Caring for seniors was hard in Omaha for almost a century. Over the decades, several organizations tried to solve the situation. Just after World War II, Omaha Catholics took a major step towards promoting healthy aging for the oldest citizens by building a large new facility in North Omaha. This is a history of St. Vincent’s Retirement Home in North Omaha.
As early as 1927, there was a group in Omaha called the Catholic Home for the Aged Association that was raising money “for a home for Catholic old people in Omaha.” A newspaper from that year said said the purpose would be, “The privelege of old people hearing mass every day without having to go out in bad weather, and taking the Catholic old people to the poor house and saving them from a pauper’s grave.”
Starting in the 1930s, the Catholic Archdiocese of Omaha began planning a retirement home to fill in some of the gaps for Omaha’s seniors. A 1946 letter to the newspaper asked what happened to plans, to which the paper replied, “Frankly, Omaha is not prepared to care for its aged properly.” That year, the archdiocese was considering buying the Fort Crook Hospital to convert it into a hospital, but didn’t move forward with the plan despite having $65,000 earmarked.
In 1950, the Archdiocese decided to begin a campaign to raise $2,000,000 for a new retirement home between North 45th and North 46th Street along Ames Avenue.
Designed for 230 residents, it was planned to be ready in 1952. Designed by William L. Steele, Jr. of Steele, Sandham & Steele, Architects, the company received an Award of Merit from the American Institute of Architects for the building. Located at the top of a hill, it was a six-story structure on two blocks. Rooms overlooking Fontenelle Park had large glass windows to take advantage of the view, and the grounds were heavily landscaped to echo the park’s beauty.
Among the building’s other features were a “wall-to-wall window in the spacious main floor living room,” ramps and elevators in place of stairs, diathermy and hydrotherapy rooms. These was also a two-story high chapel that seated 200 people with clerestory windows. Outside of the chapel was a ramp and sacristies for the chapel. A large “semi-public lounge” was on the first floor, along with a “billiard lounge, library, coffee shop,” and a stand selling candy, tobacco and magazines. Each floor had “snack bars, rooms equipped with refrigerators, hot plates and sinks.”
Originally called the St. Vincent’s Home for the Aged, the facility’s address was 4500 Ames Street. Operated by the Sisters of Mercy, the facility was dedicated in 1963 by Archbishop Gerald T. Bergan (1892-1972) in front of a crowd of 6,000 people. In addition to serving the public, there were sections for retired priests and nuns. The Sisters of Mercy were in charge of fundraising for the facility, too. To fund the construction, each parish in Omaha was assigned a quota for raising money to contribute. A variety of fundraisers were held, including invite-only luncheons, dessert events and more were also held to raise money.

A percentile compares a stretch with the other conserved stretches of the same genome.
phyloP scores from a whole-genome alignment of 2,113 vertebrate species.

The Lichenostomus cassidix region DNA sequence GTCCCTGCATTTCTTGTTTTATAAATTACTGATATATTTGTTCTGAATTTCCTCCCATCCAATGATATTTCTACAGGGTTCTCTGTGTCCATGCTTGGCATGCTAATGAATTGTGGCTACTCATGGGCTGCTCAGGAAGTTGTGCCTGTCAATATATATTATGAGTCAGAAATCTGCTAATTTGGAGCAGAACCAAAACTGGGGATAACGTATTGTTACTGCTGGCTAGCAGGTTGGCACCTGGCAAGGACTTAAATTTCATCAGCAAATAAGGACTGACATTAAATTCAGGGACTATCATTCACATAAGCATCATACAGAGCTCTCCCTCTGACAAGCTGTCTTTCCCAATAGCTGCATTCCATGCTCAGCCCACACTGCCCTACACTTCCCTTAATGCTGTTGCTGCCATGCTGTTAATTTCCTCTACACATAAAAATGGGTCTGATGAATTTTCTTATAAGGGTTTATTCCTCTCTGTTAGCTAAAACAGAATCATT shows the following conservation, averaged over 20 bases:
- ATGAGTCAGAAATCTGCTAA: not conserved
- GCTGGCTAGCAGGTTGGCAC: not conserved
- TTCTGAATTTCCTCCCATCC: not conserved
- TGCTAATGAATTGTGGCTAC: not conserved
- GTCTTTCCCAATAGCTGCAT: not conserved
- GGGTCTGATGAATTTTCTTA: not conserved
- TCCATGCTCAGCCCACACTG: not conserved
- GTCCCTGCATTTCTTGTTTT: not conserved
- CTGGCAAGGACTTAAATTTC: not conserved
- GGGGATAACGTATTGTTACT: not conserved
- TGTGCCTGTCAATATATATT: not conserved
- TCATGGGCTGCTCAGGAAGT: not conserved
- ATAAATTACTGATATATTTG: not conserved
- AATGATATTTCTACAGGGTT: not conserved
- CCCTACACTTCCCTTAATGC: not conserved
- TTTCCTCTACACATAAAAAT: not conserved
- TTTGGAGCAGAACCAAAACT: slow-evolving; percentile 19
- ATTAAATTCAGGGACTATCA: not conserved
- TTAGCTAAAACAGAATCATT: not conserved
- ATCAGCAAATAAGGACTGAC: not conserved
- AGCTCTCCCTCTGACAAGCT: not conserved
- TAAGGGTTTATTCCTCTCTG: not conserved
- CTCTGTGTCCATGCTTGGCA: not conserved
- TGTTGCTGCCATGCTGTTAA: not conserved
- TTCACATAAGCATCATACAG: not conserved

Structural steel was finished in 1951, when the Watson Brothers Company finished building a total of 606 tons of structural framework. There were another 145 tons of bars joists and 32 thousand square feet of decking in the building as well. During construction, in 1952 a 42-year-old worker named Howard Johnson was killed after falling 35 feet during construction. Involved in pulling down concrete forms, Johnson fell backwards into an elevator shaft. In 1953, a labor strike threatened to delay the opening of the facility. It didn’t.
In 1953, the Omaha and Council Bluffs Street Railway Company changed the route of the Ames Avenue line to serve the home.
The facility was dedicated on August 1, 1953.
After he retired in 1969, Archbishop Bergan went to live in the facility he blessed 16 years earlier, which was the only retirement home operated by the Archdiocese. He died there in 1972.
Closing the Facility
Today, it is evident that retirement center suffered from poor fiscal planning by the Sisters of Mercy. Failing to establish the essential capital base it needed to continue existing beyond its first years, there was no long-term plan to ensure its sustainability. Despite continually receiving bequests from parishioners in the archdiocese and from residents’ estates, the organization struggled.
In 1975, administrators announced that combined with St. Catherine’s Continuing Care Center in South Omaha, St. Vincent’s was projected to lose $285,000 for the next year. With half of all patients on welfare and “the state-set payment for welfare patients only met 60% of the need,” the organization was running in the red and administrators anticipated permanent closure. According to the Lincoln Journal, another major factor was “the increase in the minimum wage for nursing home employees from $2 per hour to $2.35.”
St. Vincent’s closed permanently in 1976.
Scheming New Purposes
On left is a c1960 aerial pic of the site with St. Vincent’s. On the right is a modern Google satellite image showing the same site, now infilled with houses. Pic on left courtesy of the Durham Museum.